Cyberpunk 2077: Phantom Liberty complements the game on all fronts

Cyberpunk 2077: Phantom Liberty complements the game on all fronts

The original version of Cyberpunk 2077 had a beautiful city, an interesting atmosphere, and a good performance from Keanu Reeves. There was also a strange amount of bugs and it seemed like many of the game’s systems were not developed or were not developed properly. In many ways, the “living city” Night City was technically inferior to Liberty City in Grand Theft Auto 3. And in 2023, everything will be different.

One bug I personally encountered at the time was that if you broke the law in Cyberpunk, the police would appear out of nowhere and start shooting. Sometimes an officer would appear In the wall He fired his bullets from there while he was immune to my weapons.

CD Projekt Red has clearly brought the cops back to their academy because the police now behave as you would expect in an open world: they react to your behavior and the more cheerful you make it, the higher your “wanted rating” and the more ferocious it becomes. reaction. . In fact: the game system already existed in 2001.

I mention this because the police’s behavior was a sign of trouble: the game was simply not over. It was as if the set designers had created an impressive backdrop, and the actors had their costumes and makeup on, but underneath that outer beauty the depth you would expect from such a beautiful world was missing.

This would have been a problem that could not be easily solved. For a long time it seemed that developers were able to fix technical problems without improving the actual game. With Phantom Liberty, CD Projekt Red proves that fear is unfounded. Because the new content and update 2.0 finally bring the game to the level it should have been upon release in 2020. Cyberpunk’s gameplay is now very much in line with the visual taste and ambition of the creators.

No, it’s still not a perfect experience and there are still bugs. During the first walk through the new Dog Town area, several of the computer characters made somewhat strange walks, starting their “sitting” animations quite far away from the chair. At some point a pedestrian also ended up in the car’s engine. But compared to that first version, where cars automatically flew miles in the air, this is a solid and stable experience.


But enough about the past. The present presents us with a game that has changed so much that anyone who picks up an old save to delve into the new content will receive a message that all skills in the skill tree have been reset. This system has been completely changed. Whereas previously investing skill points provided mainly “passive benefits” (slightly better aim, slightly better protection), the new points actually provide new skills. This means that you’ll immediately notice something about your choices, which is much more fun: after all, you’ll instantly get new toys that you can use in the game world. This is especially noticeable if you choose several hacking options. Cyberware is now more fun with more options and more effects that can be unleashed on enemies and the environment. These skill tree improvements are available to all players, but anyone who purchases the expansion will receive a new skill tree. You can unlock this when you enter Dog Town.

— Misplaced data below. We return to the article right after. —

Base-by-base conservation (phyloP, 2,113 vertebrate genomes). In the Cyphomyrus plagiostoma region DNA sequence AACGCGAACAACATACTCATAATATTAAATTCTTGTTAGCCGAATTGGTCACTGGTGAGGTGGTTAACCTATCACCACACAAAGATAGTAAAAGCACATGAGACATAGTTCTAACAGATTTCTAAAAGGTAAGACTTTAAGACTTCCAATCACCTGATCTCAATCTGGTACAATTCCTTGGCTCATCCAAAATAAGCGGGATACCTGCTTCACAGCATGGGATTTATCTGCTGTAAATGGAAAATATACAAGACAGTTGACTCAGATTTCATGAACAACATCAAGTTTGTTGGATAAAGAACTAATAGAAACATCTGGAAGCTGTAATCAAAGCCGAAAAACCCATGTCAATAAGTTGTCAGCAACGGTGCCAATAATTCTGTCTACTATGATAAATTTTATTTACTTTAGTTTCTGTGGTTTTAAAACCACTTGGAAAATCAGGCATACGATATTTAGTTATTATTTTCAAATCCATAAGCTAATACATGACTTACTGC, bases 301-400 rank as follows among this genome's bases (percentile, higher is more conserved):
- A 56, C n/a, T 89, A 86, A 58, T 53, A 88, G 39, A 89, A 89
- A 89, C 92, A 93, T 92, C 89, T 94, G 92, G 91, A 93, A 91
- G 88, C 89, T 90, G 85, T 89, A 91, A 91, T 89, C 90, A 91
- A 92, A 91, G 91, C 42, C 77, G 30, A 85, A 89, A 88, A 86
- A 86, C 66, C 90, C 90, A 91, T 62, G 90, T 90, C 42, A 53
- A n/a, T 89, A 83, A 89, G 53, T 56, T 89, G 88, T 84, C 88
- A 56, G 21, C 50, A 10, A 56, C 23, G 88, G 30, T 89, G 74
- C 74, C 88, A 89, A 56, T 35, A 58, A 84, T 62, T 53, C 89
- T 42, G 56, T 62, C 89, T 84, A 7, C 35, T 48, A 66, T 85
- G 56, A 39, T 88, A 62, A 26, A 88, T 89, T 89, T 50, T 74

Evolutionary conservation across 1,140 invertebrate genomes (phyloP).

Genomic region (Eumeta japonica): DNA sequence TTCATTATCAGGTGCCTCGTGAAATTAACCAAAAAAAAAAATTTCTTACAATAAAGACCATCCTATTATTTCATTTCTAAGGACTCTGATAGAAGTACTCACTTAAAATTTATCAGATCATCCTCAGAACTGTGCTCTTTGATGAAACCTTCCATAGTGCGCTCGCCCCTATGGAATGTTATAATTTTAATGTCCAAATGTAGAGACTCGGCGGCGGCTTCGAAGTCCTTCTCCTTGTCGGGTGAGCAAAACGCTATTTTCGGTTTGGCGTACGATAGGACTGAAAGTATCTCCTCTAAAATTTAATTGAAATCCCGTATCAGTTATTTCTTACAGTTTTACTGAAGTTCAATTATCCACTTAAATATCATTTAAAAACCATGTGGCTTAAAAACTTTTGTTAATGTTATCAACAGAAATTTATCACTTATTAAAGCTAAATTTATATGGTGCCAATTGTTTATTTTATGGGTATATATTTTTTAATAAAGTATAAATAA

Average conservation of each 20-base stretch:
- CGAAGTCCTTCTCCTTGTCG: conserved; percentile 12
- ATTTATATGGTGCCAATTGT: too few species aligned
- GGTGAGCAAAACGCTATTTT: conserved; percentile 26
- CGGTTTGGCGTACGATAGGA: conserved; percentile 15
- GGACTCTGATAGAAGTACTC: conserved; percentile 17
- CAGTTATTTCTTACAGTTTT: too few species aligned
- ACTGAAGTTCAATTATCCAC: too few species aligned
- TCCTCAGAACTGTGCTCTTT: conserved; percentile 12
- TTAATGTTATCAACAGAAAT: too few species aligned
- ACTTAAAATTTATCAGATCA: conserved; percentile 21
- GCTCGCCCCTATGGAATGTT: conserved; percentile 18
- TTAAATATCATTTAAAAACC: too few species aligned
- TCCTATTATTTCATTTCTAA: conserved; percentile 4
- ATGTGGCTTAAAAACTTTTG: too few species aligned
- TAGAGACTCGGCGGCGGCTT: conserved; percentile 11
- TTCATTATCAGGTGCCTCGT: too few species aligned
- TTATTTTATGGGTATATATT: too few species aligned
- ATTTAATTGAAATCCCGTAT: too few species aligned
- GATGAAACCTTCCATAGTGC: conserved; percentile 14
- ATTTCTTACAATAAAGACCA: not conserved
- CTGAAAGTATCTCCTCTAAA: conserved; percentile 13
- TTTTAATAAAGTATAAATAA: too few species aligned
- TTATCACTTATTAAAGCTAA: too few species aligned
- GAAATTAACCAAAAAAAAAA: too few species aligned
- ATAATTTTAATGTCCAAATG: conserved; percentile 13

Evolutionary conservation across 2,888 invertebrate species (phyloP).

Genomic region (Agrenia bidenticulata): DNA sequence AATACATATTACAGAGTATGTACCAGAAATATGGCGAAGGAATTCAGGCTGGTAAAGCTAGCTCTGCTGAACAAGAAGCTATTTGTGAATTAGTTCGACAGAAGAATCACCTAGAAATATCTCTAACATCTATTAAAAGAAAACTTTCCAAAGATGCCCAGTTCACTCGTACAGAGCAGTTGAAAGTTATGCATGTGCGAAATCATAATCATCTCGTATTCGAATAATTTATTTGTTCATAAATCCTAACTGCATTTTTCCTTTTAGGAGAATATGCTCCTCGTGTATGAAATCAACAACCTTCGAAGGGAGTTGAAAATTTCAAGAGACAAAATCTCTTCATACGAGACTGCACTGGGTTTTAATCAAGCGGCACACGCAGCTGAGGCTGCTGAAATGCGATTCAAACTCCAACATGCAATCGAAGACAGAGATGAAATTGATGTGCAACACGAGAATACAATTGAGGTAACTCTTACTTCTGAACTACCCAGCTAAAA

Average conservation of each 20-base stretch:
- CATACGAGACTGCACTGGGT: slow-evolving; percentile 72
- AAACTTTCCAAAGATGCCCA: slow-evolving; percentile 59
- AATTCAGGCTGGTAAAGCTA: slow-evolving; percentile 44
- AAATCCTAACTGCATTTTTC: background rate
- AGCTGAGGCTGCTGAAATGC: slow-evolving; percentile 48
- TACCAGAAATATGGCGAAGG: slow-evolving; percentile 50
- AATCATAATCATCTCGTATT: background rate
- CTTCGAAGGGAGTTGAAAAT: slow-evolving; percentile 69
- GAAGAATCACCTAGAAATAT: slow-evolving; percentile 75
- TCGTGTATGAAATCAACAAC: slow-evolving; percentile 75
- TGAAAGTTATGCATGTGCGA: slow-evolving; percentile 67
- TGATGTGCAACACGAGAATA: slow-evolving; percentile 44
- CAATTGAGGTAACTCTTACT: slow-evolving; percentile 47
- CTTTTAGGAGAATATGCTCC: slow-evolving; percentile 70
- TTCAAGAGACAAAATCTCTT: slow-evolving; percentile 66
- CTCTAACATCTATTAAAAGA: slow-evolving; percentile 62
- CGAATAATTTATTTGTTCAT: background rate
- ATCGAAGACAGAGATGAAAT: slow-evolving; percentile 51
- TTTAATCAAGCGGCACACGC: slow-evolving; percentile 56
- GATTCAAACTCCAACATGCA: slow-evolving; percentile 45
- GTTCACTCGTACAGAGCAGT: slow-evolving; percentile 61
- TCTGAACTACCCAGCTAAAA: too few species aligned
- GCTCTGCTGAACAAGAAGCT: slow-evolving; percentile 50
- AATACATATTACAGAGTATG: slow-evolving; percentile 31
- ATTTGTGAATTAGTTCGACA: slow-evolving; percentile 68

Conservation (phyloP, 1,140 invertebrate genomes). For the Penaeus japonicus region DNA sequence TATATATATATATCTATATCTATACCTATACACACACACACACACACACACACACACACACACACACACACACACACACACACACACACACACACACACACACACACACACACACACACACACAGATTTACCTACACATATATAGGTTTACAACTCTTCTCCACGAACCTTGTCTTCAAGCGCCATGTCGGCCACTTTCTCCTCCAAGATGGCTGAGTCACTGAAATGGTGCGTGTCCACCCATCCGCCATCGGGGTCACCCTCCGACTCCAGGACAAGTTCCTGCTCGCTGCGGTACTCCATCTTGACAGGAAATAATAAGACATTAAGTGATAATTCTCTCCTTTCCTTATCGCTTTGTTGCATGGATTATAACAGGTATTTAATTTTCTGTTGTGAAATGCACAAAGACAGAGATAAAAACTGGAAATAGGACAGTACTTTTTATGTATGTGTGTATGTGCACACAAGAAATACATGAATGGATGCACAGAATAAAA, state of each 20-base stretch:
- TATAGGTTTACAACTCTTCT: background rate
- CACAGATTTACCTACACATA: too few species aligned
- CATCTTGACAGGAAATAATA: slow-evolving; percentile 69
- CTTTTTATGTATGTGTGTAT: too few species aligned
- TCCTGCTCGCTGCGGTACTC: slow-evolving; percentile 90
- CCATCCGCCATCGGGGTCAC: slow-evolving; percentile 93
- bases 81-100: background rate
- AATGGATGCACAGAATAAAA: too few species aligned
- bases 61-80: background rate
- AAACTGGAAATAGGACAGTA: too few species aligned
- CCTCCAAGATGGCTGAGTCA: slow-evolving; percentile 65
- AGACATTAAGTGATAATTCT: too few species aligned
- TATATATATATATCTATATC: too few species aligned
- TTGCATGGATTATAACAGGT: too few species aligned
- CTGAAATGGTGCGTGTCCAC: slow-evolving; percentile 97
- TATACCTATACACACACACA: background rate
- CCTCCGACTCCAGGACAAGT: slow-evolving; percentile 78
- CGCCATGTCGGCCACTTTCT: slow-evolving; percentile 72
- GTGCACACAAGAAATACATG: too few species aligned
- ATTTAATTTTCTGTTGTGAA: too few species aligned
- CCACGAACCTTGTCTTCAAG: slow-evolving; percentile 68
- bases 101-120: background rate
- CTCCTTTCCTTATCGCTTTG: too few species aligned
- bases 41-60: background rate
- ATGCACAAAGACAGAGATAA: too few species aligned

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The expansion offers the opportunity to start a new game as you instantly reach level 15 in the world to dive into new content. It’s a relief to start Phantom Liberty this way, because CD Projekt clearly learned a lot about what a Cyberpunk game should be, and how to bring the player into the story.

Gone is the confusing parade of characters who quickly “bring you up” on the situation in often ambiguous colloquial language. Instead, it begins with a phone call from a mysterious hacker named Songbird, who asks you to meet him outside “Dog Town,” a part of Night City isolated from the rest. It soon becomes clear what’s happening: the new President of the United States is on a plane about to crash in Dog Town, and it’s up to you, V, to save her from there. This setting is reminiscent of John Carpenter’s classic film Escape from New York, and Dog Town, like New York in that film, is its own island of chaos.

As mentioned earlier, the short introduction will quickly lead you into Dog Town and you’ll be fully immersed in the action within minutes. This also means that if you haven’t played the main campaign (or haven’t played it in a long time), you’ll have to figure out how everything works. There is no tutorial for new players who want to skip the old game. Honestly, for the best experience, this is also recommended no To enter Phantom Liberty honestly. Yes, at the loading screen you get a quick summary of the story so far, but it’s really a shame to ignore the beginning of the game, considering everything you learn about the characters and systems. However, the rest of the game (minus a large number of initial quests) can be accessed if you start empty with the Phantom Liberty. It’s a bit like only joining the second season of a TV series.